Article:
Tag Archives: luke

Luke’s Gospel: The Whole Story

2 Apr

This year—2019—is the year of Luke. Beginning right after Easter, we hear the story of the early Church from the Acts of the Apostles. Starting in June, all the Sunday Gospels are from Luke, right up until Advent.

Study Luke’s writings along with the worshiping Church. Sister Joan’s short Bible study focuses on the themes and stories unique to Luke’s telling of the good news about Jesus. This short book, only 66 pages, is ideal for the ordinary reader, bible study groups, small Christian communities and all who want to make Sunday worship more meaningful in 2019.

Click here for the table of contents and sample chapters. 

Only $10 for orders of 1-10 copies; $8.00 for 11-99 copies. Order online at goodgroundpress.com or call 800-232-5533.

Host a Seder Supper.

Go to goodgroundpress.com to download a script of instructions for a Passover meal.

Gospel Reflection for May 13, 2018, Ascension

7 May

Sunday Readings: Acts 1.1-11;Ephesians 1.17-23; Mark 16.15-20

“Go into all the world and preach the gospel to the whole creation.”  – John 16.15

“Why do you stand looking into the heaven?”  – Acts 1.11

Up is where God is in the ancient world. Up still represents the top rung. The ladder of success goes up. The view of Earth from space, however, has forced us to revise our images of the heavens as God’s home and throne.

When I visited the site of Jesus’ ascension in Israel, the guide pointed out a rock with two side-by-side swirls that looked a little like footprints. When I saw the rock, I remembered reading about it as a child and accepting as real that Jesus would leave his footprints in a rock when he returned to God.  Did I think Jesus blasted off with foot rockets to leave such molten footprints? Until the early teen years,all of us have only concrete brain operations. We can only take stories literally as I did.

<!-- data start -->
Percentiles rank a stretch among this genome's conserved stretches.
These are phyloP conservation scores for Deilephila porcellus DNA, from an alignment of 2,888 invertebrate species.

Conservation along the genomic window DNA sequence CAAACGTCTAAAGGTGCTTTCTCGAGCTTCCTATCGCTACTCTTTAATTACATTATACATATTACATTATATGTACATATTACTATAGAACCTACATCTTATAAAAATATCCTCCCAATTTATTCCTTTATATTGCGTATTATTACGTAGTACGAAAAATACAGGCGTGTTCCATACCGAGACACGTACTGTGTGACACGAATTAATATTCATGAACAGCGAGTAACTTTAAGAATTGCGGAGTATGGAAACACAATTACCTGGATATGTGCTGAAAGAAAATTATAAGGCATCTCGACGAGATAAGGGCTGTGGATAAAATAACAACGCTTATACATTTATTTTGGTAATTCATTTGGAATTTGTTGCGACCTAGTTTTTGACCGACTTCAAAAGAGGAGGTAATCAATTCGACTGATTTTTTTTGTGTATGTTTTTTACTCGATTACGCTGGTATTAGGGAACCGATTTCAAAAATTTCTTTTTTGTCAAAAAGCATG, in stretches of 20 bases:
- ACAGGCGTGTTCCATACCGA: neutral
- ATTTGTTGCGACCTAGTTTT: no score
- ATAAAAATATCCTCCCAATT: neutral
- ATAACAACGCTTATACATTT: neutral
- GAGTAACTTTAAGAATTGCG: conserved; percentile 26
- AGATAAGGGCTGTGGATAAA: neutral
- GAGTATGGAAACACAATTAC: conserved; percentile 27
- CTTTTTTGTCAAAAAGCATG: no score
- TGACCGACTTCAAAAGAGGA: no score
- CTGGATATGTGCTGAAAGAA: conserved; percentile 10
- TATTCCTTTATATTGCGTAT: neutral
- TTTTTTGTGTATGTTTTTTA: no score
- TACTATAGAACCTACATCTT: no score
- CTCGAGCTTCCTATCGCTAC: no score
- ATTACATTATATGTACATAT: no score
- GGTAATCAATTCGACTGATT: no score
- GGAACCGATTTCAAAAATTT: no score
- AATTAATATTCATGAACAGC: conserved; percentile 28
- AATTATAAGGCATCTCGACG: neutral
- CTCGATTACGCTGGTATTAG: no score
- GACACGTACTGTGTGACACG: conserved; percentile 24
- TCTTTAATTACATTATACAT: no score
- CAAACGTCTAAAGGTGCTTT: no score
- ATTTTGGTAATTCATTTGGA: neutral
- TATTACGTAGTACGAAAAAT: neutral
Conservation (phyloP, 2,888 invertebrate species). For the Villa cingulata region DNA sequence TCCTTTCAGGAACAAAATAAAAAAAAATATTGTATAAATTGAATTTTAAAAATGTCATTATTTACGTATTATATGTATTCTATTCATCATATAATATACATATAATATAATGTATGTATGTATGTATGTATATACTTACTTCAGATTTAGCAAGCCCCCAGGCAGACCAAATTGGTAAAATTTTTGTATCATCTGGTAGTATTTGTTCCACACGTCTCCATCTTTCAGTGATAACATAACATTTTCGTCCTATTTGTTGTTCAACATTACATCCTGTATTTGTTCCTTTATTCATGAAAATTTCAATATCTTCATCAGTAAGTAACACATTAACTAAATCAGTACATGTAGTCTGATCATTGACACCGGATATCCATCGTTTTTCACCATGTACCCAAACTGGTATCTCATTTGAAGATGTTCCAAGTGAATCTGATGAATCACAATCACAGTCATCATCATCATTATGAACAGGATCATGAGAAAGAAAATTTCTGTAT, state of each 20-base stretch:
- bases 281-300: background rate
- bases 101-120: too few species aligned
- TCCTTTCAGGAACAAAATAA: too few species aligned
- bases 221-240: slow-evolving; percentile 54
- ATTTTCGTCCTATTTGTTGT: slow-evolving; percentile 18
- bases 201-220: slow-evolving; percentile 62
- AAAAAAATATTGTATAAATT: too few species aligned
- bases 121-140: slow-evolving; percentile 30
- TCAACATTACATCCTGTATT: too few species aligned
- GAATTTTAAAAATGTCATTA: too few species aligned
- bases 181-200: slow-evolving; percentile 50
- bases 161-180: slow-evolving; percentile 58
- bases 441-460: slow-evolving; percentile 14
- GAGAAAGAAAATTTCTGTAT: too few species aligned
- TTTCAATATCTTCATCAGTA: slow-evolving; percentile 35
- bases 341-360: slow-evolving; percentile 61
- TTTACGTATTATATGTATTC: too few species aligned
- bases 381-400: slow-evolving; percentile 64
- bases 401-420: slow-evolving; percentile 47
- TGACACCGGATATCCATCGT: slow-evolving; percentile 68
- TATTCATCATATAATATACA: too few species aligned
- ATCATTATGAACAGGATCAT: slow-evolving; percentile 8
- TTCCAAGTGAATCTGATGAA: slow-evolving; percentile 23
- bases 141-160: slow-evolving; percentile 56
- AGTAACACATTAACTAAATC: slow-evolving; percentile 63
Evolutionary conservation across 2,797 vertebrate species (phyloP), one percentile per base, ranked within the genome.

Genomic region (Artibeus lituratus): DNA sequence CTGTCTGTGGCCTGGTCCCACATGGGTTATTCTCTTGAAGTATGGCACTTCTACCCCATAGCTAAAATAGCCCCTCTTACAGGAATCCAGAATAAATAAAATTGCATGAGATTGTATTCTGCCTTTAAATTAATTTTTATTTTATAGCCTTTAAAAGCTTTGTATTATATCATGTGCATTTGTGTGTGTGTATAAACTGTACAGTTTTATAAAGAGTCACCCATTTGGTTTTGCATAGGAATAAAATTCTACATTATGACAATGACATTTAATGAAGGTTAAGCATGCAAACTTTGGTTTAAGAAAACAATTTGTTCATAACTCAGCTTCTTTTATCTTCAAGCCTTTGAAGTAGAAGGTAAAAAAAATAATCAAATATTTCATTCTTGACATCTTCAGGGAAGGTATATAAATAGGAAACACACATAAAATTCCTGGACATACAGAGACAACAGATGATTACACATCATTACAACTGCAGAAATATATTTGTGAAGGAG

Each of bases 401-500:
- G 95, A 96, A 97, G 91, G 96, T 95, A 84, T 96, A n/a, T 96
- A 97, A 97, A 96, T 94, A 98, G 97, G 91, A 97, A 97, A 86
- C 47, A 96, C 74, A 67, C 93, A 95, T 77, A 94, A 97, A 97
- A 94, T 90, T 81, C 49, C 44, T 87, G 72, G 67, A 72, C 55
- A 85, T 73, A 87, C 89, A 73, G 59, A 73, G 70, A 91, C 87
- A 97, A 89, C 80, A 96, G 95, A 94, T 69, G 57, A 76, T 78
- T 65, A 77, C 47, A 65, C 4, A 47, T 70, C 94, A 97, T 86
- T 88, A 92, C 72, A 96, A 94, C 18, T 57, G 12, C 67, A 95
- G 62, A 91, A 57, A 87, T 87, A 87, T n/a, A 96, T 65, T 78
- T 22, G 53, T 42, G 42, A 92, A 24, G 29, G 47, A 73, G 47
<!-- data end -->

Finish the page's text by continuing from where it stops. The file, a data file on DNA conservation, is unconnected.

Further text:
The gospel writer Luke draws on how people saw the world in Jesus’ time. In ancient Mesopotamia people imagined God lived in the heavens, commanding storms and hosts of heavenly beings, a divine army. Luke pictures Jesus, the incarnate Son of God, returning to reign with God. In his final words Jesus calls his disciples to await the Spirit and then become his witnesses to the ends of the earth. As the account in the Acts of the Apostles ends, two men ask, “Why do you stand looking into the heavens?” Their question brings us back to the Earth we know where Jesus calls us to be his witnesses.  Get busy.

What are you looking to heaven for that you can be doing here on Earth?

Gospel Reflection for May 17, 2015, Ascension

11 May

Sunday Readings: Acts 1.1-11; Ephesians 1.17-23; Mark 16.15-20

“Go to the whole world and preach the gospel.”

(Mark 16.15)

The ascension is the hinge event between Jesus’ resurrection and his sending of the Spirit. Luke’s gospel ends with Jesus’ ascension and the Acts of the Apostles begins with the same scene. Luke draws on ancient imagery of God’s heavenly court to picture Jesus, the incarnate Son of God, returning to reign with God, to take his place at God’s right hand. As God’s incarnate Son, human and divine, Jesus is the firstborn of a new creation — the promise of who we are to become.